Does the consciousness experience nibbana ?

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sentinel
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Does the consciousness experience nibbana ?

Post by sentinel » Tue Jul 16, 2019 9:29 am

I supposed for a person to know what is nibbana , it must be something already adhere available became the tool to understand it and experiencing it .
And the only candidate appear possible for this is the consciousness . However , it appears the text description on how one experience of nibbana is unclear . What do you think ?
:buddha1:

SarathW
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Re: Does the consciousness experience nibbana ?

Post by SarathW » Tue Jul 16, 2019 11:02 am

There is nothing called "Nibbana" to experience.
Nibbana is not a thing like six senses.
It is a state of nothing felt.
“As the lamp consumes oil, the path realises Nibbana”

sentinel
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Re: Does the consciousness experience nibbana ?

Post by sentinel » Tue Jul 16, 2019 11:29 am

SarathW wrote:
Tue Jul 16, 2019 11:02 am
There is nothing called "Nibbana" to experience.
Nibbana is not a thing like six senses.
It is a state of nothing felt.
If can not experience nibbana , then how do you come to conclusion that nibbana is what ?
This statement appear contradicting . Nothing can be felt , then what are you suggesting.?
:buddha1:

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Antaradhana
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Re: Does the consciousness experience nibbana ?

Post by Antaradhana » Tue Jul 16, 2019 1:10 pm

In life (nibbana with residual fuel) - yes. As for the final nibbana without residue:

"Consciousness is impermanent, both of the past and the future, not to speak of the present. Seeing thus, bhikkhus, the instructed noble disciple is indifferent towards consciousness of the past; he does not seek delight in consciousness of the future; and he is practising for revulsion towards consciousness of the present, for its fading away and cessation". SN 22.9
All that is subject to arising is subject to termination, all formations are non-permanent. And that which is impermanent is suffering. Regarding what is impermanent and prone to suffering, one cannot say: "This is mine, I am this, this is my self".

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Bhikkhu Pesala
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Re: Does the consciousness experience nibbana ?

Post by Bhikkhu Pesala » Tue Jul 16, 2019 1:30 pm

The types of consciousness known as path (maggacitta) and fruition consciousness (phalacitta) have nibbāna as their object.

Some quotes from the Debate of King Milinda on nibbāna.
8. “Is cessation nibbāna?”
“Yes, O king. All foolish worldlings take pleas­ure in the senses and their objects; they find delight in them and cling to them. Hence they are carried down by the flood [of passion] and are not released from birth and suffering. However, the wise disciple of the noble ones does not delight in those things. So craving ceases in him. Thence, attachment ceases, becom­ing ceases, birth ceases, old age, death, grief, lamen­ta­tion, pain, sorrow, and despair cease to exist. Thus it is that cessation is nibbāna.”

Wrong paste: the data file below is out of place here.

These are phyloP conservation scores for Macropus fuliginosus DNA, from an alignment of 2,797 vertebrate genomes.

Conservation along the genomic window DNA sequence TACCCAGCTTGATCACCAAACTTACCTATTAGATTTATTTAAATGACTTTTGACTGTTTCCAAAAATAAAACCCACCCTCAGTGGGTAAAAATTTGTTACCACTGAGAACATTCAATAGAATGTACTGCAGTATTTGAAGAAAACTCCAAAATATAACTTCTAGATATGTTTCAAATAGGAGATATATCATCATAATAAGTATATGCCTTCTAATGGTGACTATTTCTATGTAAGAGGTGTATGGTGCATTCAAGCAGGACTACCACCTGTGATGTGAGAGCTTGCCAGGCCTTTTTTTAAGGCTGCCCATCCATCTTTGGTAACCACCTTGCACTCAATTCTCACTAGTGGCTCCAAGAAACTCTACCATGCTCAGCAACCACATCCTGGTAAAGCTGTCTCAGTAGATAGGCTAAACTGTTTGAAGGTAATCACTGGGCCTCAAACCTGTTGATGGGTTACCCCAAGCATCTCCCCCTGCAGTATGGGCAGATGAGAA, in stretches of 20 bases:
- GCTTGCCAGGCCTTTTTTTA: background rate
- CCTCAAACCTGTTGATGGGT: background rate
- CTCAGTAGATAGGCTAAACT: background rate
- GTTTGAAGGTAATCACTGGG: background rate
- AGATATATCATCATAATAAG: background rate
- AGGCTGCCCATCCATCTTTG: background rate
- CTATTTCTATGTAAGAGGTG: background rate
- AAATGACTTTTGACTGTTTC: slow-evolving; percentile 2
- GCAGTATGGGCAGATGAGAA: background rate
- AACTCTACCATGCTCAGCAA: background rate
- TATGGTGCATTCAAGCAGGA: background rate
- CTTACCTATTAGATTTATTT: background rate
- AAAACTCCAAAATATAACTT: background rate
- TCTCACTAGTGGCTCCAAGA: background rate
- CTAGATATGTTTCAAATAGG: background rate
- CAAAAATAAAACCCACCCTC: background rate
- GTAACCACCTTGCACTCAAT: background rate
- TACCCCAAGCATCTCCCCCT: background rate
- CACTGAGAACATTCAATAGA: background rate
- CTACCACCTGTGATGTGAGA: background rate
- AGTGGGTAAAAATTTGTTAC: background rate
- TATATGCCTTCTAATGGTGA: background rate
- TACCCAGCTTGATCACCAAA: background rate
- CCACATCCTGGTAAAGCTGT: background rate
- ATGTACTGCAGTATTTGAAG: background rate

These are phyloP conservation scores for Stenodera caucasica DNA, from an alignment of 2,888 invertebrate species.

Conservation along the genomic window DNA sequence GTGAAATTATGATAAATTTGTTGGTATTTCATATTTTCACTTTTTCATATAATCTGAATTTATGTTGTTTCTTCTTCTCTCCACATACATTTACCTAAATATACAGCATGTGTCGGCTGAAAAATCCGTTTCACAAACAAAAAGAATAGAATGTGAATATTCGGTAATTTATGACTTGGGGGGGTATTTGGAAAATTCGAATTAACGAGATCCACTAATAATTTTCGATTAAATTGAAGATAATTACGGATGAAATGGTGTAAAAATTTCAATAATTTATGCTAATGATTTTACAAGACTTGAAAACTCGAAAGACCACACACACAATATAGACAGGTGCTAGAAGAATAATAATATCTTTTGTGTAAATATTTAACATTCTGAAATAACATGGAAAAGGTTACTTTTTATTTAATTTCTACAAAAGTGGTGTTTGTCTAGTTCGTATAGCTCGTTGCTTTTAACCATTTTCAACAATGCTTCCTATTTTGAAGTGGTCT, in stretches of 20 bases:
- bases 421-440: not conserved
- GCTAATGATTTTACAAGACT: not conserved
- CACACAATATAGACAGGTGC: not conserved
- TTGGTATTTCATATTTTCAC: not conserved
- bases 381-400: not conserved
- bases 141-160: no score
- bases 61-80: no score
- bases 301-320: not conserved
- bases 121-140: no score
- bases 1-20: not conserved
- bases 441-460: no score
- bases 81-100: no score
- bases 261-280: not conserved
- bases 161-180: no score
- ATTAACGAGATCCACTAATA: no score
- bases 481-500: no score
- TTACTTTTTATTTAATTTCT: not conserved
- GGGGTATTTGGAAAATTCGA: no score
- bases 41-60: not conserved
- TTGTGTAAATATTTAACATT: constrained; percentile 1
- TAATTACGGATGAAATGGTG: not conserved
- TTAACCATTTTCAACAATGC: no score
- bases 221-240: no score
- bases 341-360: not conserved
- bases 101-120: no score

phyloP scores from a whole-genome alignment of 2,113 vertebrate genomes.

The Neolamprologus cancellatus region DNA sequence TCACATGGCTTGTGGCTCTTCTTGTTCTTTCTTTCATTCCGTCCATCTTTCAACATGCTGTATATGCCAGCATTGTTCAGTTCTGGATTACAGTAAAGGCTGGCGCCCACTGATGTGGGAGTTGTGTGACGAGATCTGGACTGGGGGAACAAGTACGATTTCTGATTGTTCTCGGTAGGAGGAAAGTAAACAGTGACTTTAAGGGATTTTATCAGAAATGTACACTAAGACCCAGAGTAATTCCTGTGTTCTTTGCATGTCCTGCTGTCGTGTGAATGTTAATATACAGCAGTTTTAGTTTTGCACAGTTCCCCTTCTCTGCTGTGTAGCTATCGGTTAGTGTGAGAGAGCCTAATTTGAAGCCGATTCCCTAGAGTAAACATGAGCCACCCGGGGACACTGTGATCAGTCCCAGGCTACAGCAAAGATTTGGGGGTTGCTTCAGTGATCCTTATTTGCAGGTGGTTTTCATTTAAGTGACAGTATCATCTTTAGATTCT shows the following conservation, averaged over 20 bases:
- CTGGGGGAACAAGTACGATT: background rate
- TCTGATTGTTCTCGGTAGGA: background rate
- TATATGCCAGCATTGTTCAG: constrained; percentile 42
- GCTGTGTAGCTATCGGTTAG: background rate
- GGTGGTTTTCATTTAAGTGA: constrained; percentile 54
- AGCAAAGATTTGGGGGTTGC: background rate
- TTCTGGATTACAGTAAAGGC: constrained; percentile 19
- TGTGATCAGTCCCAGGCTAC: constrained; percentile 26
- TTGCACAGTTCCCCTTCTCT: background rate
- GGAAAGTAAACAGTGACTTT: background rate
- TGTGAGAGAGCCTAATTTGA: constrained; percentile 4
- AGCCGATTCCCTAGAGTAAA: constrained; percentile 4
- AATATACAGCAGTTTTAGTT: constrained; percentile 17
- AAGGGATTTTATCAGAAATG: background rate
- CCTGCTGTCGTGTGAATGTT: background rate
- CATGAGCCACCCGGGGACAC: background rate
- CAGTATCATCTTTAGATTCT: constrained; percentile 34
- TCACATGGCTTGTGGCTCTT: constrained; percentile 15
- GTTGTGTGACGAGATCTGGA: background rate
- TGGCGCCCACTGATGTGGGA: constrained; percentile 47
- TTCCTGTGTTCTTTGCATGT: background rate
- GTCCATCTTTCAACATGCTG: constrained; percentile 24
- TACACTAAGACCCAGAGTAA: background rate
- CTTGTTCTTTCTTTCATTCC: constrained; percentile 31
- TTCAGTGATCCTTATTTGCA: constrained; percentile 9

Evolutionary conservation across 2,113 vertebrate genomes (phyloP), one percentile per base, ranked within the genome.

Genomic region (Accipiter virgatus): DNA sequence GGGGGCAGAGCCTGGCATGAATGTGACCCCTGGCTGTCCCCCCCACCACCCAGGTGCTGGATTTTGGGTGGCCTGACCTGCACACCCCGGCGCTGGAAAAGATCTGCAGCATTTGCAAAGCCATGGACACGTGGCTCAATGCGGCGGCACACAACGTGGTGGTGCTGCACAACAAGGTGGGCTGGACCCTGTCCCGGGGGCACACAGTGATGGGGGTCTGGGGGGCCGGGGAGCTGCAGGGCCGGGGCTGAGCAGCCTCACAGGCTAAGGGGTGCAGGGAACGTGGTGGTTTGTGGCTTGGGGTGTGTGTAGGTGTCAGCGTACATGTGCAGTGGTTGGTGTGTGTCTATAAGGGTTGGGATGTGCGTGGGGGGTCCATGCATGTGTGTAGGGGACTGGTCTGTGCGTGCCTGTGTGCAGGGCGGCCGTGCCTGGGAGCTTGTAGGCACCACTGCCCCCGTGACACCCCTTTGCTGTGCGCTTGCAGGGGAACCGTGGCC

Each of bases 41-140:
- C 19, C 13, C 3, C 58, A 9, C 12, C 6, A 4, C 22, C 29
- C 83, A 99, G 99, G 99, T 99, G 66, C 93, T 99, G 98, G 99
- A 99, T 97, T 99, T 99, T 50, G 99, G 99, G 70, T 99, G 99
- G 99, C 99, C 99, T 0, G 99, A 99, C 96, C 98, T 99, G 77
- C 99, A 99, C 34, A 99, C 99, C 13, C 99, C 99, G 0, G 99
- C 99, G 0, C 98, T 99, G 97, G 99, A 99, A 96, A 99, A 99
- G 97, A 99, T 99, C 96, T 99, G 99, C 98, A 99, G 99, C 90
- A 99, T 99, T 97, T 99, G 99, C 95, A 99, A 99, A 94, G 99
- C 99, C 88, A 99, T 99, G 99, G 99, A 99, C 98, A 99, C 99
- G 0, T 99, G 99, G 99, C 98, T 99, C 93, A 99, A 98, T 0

9. “Does everyone attain nibbāna?”
“Not all, O king; but whoever conducts himself rightly, understands what should be understood, perceives what should be perceived, aban­dons what should be aban­doned, develops what should be developed and real­ises what should be realised;² he attains nibbāna.”

10. “Can one who has not attained nibbāna know that it is blissful?”
“Yes indeed, O king. As those who have not had their hands and feet cut off can know how painful a condition it is by the cries of those who have; so can those who have not attained nibbāna know it is blissful by hearing the joyful words of those who have attained it.”
For more, see What is Nibbāna?
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cappuccino
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Re: Does the consciousness experience nibbana ?

Post by cappuccino » Tue Jul 16, 2019 2:37 pm

SarathW wrote:
Tue Jul 16, 2019 11:02 am
There is nothing called "Nibbana" to experience.
Nibbana is not a thing like six senses.
It is a state of nothing felt.
100% incorrect
"the deathless element free from clinging, the sorrowless state that is void of stain" (Itiv. 51)

sentinel
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Re: Does the consciousness experience nibbana ?

Post by sentinel » Tue Jul 16, 2019 3:02 pm

Bhikkhu Pesala wrote:
Tue Jul 16, 2019 1:30 pm

fruition consciousness (phalacitta) have nibbāna as their object.
That is incomprehensible . How can the consciousness which is conditioned have the unconditioned as it object ?
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cappuccino
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Re: Does the consciousness experience nibbana ?

Post by cappuccino » Tue Jul 16, 2019 3:06 pm

consciousness can be unconditioned

auto
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Re: Does the consciousness experience nibbana ?

Post by auto » Tue Jul 16, 2019 3:26 pm

cappuccino wrote:
Tue Jul 16, 2019 2:37 pm
SarathW wrote:
Tue Jul 16, 2019 11:02 am
There is nothing called "Nibbana" to experience.
Nibbana is not a thing like six senses.
It is a state of nothing felt.
100% incorrect
"the deathless element free from clinging, the sorrowless state that is void of stain" (Itiv. 51)
https://accesstoinsight.org/tipitaka/an ... .than.html
This Unbinding is pleasant."
When this was said, Ven. Udayin said to Ven. Sariputta, "But what is the pleasure here, my friend, where there is nothing felt?"

Cappuccino you are same way bewildered?